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The University of Alabama

Support for Success: UA’s Foster Child Initiative

Dr. Lowell Davis

By Sara Hartley

Helping people has always been a passion for Dr. Lowell Davis, assistant dean of students. “As a college student, I would see students leave school for financial reasons and knew one day I wanted to help a student who has the desire to seek higher education but may not have the resources.”

Davis has found multiple ways to do just that. In his first year at Alabama, Davis served certain populations of new students by creating programs such as the Transfer Student Association and Tau Sigma Transfer Student Honor Society, while reaching out to first-year students to assist in their transition. He also saw a need for first-generation college students and started a program to help them become engaged in their college community.

Now, in his third year at the Capstone, Davis helps students of the foster care system receive the support and resources they need to be successful college students.

“Our foster care students need extra support in navigating campus or sometimes just a person to call when they have a problem,” said Davis. The foster care initiative began when Davis was introduced to a foster care student who had come to UA without having any plans in place.

“(The student) didn’t have housing, classes or any contacts on campus,” explained Davis. “I wondered how many other students identified as foster care students and were in this same situation.”

In collaboration with Student Financial Aid, 200 students were identified as being foster care students. Davis reached out to this group of students with resources such as financial planning and set up faculty and staff mentors for each student in the program.

In addition, a partnership with the College of Human and Environmental Sciences and the School of Social Work allows for further assistance.

Sean Hudson, a sophomore from Bessemer who grew up in the foster care system, has benefited from the support: “It has helped me in knowing the right people I can go to when I have a problem. Instead of trying to explain my situation to someone who either does not understand or does not have the correct information, they are familiar with my situation.”

Davis also helps mentor students in Collegiate 100 and Kappa Alpha Psi Fraternity, Inc. on campus. He reaches out to the community by mentoring at Westlawn Middle School in Tuscaloosa. His helping attitude reaches far beyond the boundaries of his job: “Someone helped me and I feel it is my calling to help someone else in return.”  Above anything, Davis loves seeing students meet their full potential. “I want to ensure every student who comes to UA receives the support they need to graduate in four years and either continue on to graduate school or become fully employed in a career they love as much as I do.”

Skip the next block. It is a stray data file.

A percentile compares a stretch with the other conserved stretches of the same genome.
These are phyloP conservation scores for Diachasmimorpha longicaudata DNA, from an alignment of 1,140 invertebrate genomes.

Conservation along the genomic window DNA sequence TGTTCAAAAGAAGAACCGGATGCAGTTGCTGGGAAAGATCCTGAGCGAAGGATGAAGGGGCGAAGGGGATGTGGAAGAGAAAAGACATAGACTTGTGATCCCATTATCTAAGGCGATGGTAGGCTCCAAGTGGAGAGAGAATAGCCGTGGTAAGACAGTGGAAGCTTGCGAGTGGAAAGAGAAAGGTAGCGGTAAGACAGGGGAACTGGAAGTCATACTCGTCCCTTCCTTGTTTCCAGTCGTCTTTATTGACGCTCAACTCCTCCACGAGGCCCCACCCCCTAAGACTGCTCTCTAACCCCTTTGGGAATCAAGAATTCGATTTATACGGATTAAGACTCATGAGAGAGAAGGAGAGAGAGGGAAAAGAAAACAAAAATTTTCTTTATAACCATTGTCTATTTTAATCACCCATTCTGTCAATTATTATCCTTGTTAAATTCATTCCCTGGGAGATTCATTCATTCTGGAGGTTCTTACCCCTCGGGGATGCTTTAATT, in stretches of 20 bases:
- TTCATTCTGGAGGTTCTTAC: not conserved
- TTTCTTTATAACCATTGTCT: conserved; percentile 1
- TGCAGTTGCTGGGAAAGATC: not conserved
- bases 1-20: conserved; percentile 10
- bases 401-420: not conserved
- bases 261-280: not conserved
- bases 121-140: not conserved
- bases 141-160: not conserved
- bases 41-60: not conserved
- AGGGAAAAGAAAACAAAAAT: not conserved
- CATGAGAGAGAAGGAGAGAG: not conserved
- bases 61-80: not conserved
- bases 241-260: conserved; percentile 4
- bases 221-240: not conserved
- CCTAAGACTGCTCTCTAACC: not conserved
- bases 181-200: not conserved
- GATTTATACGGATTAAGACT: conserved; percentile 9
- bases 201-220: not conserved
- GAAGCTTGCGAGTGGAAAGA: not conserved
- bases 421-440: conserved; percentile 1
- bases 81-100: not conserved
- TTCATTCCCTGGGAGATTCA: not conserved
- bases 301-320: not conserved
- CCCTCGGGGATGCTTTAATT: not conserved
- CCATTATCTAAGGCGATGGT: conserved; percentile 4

Hudson and other UA students have noticed his helping nature. “The fact that Dr. Davis has teamed up with me, a current foster care student, has been the most helpful support; he knows the challenges we have and works diligently to solve them.”


“Someone helped me and I feel it is my calling to help someone else in return.” Dr. Lowell Davis, Assistant Dean of Students

A select group of high school students who are living in foster care have received the opportunity to participate in a college workshop at UA through the Nsoro Foundation’s Precollegiate Summer Program June 19-23.

Some 30 sophomores and juniors were selected to attend a series of college preparation workshops and other activities on campus.

“UA is currently the only higher education institution in Alabama addressing the needs of students in foster care with this kind of program,” said Dr. Lowell Davis, assistant dean of students and assistant to the vice provost for academic affairs.

As part of UA’s Foster Child Initiative, a partnership of several campus areas, Davis works directly with UA students who are or were in foster care, wards of the state or now emancipated.

With the help of UA faculty, staff and volunteers, the high school students will learn about the college experience and will be provided with personal, financial and educational support.

“We want to let high school students know that this opportunity is available to them, and to also let current UA students who are in foster care know that we are here to support them as well,” Davis said.

The initiative receives support from the Nsoro Foundation, which has the mission of cultivating a “circle of support” that nurtures and inspires emancipated foster care young adults to attend college.

According to the Foundation, on average, only 2 percent of foster care young adults obtain a bachelor’s degree. The Nsoro Foundation provides academic and practical support to increase the opportunity for foster care students to pursue a post-secondary degree or trade school certificate.

For more information on the Foster Child Initiative or how to be a mentor, contact Davis at 348-3326, or